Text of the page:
Innovative design and evaluation of a reusable drill guide for distal cement plug removal in total hip arthroplasty revision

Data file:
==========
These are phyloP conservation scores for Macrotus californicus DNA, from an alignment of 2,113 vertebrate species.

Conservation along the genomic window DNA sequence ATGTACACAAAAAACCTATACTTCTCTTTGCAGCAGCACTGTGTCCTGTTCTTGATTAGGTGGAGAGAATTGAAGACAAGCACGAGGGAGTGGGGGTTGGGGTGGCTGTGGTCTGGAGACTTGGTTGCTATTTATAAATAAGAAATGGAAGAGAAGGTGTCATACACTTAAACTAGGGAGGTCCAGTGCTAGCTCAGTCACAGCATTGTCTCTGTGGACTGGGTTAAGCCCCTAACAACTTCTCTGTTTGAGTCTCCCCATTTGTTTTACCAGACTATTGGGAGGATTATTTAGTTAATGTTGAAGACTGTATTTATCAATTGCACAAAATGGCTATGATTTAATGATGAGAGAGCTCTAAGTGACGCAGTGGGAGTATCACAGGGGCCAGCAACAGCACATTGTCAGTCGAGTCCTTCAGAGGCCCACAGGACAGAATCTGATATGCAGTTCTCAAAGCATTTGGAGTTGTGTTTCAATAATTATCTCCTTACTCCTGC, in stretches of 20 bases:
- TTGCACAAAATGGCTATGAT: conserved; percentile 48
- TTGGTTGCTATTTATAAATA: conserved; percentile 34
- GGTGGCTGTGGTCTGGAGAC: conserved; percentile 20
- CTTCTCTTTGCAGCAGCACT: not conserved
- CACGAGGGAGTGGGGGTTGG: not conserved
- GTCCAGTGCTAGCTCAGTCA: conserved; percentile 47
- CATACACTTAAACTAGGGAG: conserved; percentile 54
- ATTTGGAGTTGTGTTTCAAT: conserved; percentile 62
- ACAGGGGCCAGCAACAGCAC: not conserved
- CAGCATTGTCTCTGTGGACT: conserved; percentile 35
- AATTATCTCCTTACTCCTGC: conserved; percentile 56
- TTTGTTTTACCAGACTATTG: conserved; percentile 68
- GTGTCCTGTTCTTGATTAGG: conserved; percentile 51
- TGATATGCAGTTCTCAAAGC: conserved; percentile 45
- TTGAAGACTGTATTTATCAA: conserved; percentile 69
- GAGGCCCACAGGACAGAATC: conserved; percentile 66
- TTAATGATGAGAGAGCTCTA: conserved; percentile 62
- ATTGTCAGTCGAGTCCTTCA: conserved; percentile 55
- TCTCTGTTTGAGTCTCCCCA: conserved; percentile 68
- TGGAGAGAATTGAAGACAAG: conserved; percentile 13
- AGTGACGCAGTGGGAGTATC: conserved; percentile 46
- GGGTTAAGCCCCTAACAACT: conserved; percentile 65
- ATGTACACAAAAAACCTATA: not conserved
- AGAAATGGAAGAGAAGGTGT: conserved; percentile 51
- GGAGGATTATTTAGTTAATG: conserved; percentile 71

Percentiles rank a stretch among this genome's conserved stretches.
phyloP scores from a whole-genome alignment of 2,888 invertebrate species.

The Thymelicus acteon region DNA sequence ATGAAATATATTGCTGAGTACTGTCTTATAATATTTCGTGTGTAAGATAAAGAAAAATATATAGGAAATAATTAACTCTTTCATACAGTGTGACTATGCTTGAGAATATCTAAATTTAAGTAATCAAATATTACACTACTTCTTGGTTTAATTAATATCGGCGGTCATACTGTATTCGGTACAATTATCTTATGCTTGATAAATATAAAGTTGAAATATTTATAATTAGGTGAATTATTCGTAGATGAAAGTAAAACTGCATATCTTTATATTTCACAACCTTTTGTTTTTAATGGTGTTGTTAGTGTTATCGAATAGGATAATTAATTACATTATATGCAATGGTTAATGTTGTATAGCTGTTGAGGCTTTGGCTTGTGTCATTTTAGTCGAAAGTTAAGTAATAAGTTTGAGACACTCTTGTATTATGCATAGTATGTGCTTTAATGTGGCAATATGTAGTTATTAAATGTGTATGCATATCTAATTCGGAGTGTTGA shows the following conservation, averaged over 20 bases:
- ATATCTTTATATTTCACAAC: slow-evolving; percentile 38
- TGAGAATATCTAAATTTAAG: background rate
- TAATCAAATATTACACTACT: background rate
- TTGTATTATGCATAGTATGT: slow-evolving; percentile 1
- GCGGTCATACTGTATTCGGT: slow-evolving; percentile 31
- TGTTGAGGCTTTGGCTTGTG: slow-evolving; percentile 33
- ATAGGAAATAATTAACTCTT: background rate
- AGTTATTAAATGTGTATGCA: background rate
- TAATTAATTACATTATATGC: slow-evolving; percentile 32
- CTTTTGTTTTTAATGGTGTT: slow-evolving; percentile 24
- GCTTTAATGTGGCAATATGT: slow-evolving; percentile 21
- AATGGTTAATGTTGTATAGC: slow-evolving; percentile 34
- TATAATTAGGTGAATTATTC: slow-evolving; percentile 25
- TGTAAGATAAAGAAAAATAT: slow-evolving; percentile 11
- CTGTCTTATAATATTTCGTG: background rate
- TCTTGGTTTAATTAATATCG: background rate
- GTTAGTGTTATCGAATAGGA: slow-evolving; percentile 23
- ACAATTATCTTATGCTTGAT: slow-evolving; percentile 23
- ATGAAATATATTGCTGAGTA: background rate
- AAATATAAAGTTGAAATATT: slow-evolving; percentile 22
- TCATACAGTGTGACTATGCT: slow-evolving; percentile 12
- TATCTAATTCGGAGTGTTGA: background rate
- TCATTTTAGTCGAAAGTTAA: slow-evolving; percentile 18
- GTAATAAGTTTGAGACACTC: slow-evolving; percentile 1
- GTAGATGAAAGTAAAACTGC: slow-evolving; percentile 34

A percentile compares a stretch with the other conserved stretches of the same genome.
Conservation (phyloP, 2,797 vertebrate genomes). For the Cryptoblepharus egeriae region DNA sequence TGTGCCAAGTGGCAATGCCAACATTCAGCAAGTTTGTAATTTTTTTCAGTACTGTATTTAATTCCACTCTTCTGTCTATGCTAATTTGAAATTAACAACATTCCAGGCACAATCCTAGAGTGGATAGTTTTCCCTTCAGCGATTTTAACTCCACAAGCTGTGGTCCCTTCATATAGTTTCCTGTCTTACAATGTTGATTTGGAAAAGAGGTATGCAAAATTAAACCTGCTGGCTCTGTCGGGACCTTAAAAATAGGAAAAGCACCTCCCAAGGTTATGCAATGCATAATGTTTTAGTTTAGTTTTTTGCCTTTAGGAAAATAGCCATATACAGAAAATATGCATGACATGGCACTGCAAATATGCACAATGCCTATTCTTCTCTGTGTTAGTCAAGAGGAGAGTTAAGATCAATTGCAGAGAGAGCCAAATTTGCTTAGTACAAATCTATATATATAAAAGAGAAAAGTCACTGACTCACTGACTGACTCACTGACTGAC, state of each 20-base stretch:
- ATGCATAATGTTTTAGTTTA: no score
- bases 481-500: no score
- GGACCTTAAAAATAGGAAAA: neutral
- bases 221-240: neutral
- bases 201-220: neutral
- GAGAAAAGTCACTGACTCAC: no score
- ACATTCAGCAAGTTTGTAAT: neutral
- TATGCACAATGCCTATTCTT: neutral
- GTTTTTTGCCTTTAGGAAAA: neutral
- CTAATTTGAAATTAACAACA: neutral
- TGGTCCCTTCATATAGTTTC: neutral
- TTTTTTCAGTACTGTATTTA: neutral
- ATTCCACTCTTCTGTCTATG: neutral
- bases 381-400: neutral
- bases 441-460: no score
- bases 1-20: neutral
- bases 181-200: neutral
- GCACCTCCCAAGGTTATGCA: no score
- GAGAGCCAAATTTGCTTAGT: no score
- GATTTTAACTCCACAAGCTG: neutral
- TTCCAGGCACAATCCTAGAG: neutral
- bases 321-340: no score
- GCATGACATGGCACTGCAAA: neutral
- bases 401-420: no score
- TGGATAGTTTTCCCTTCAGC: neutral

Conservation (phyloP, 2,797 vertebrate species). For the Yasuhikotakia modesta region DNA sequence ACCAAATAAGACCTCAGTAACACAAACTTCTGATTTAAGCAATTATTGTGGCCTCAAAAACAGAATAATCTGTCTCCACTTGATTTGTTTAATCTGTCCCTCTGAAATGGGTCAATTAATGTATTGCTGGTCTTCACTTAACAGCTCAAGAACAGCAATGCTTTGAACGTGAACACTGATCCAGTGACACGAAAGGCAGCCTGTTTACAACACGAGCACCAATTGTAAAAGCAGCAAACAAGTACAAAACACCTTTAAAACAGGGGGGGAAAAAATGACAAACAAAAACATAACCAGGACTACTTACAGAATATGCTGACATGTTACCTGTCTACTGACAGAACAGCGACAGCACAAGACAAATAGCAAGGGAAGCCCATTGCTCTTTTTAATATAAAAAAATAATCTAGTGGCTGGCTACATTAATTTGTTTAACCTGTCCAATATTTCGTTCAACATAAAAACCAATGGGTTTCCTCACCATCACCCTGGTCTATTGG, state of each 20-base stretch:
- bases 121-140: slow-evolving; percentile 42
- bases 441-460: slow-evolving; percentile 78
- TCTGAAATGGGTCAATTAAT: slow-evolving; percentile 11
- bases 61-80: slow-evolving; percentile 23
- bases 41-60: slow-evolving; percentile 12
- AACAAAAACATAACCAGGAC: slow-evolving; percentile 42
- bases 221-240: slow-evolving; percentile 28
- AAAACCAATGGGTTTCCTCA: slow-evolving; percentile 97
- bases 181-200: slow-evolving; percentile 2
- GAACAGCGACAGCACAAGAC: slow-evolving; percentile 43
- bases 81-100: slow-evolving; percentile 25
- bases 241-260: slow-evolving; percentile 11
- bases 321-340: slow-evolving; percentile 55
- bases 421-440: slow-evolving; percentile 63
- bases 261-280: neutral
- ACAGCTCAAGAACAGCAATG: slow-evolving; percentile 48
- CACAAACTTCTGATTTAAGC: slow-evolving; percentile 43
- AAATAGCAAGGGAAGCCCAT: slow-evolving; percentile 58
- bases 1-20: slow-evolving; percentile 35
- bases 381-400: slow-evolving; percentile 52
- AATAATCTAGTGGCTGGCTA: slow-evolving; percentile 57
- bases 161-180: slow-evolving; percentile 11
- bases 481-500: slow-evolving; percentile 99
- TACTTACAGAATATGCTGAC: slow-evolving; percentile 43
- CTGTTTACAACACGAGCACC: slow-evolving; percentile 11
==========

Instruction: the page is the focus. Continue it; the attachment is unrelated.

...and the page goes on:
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Distal cement plug removal in total hip arthroplasty revision is a time-consuming and technically challenging procedure. There is a risk of perforating the femur while drilling in the cement plug. This risk increases when the orientation of the prosthesis tip is excentric. The aim of this study was to design a reusable drill guide that facilitates centric drilling in the cement plug and to evaluate this design. The extremity of the drill guide contains two centralizers. Activation of the centralizers results in the centralization of the drill guide in the femur. A set of requirements was defined for the drill guide. To check if the drill guide meets these requirements, different tests were performed. The centralizers were tested in a fatigue test and a radial force test. The usability and functionality of the drill guide were tested in a simulation of the cement plug removal procedure performed by an orthopaedic surgeon. In this simulation was a cement plug in a bone sample drilled in three different conditions. The first condition was without the drill guide. The second condition was with the drill guide by which the handle was kept pressed during the drilling. The third condition was with the drill guide but the handle was released after activation. Furthermore, the disassembly and assembly of the drill guide were tested by five inexperienced test subjects, and the cleaning and sterilization of the drill guide were discussed with experts. This study's results show that the drill guide prototype meets the requirements. The centralizers could be activated ten times without breaking and will not apply a force on the bone that exceeds the yield stress of cortical bone. The absolute deviation of the position of the drilled hole from the centre of the cement plug was significantly lower in the tests with the drill guide compared to the tests without the drill guide. The same test showed that the generated temperature by the drill guide will not cause bone necrosis. Furthermore, the (dis)assembly of the drill guide was performed in less than 110 s. However, the drill guide would benefit from some design adjustments and further testing, such as testing the durability after multiple sterilization cycles. When this is included in the design, the drill guide could be a valuable addition to the standard tools in THA revision.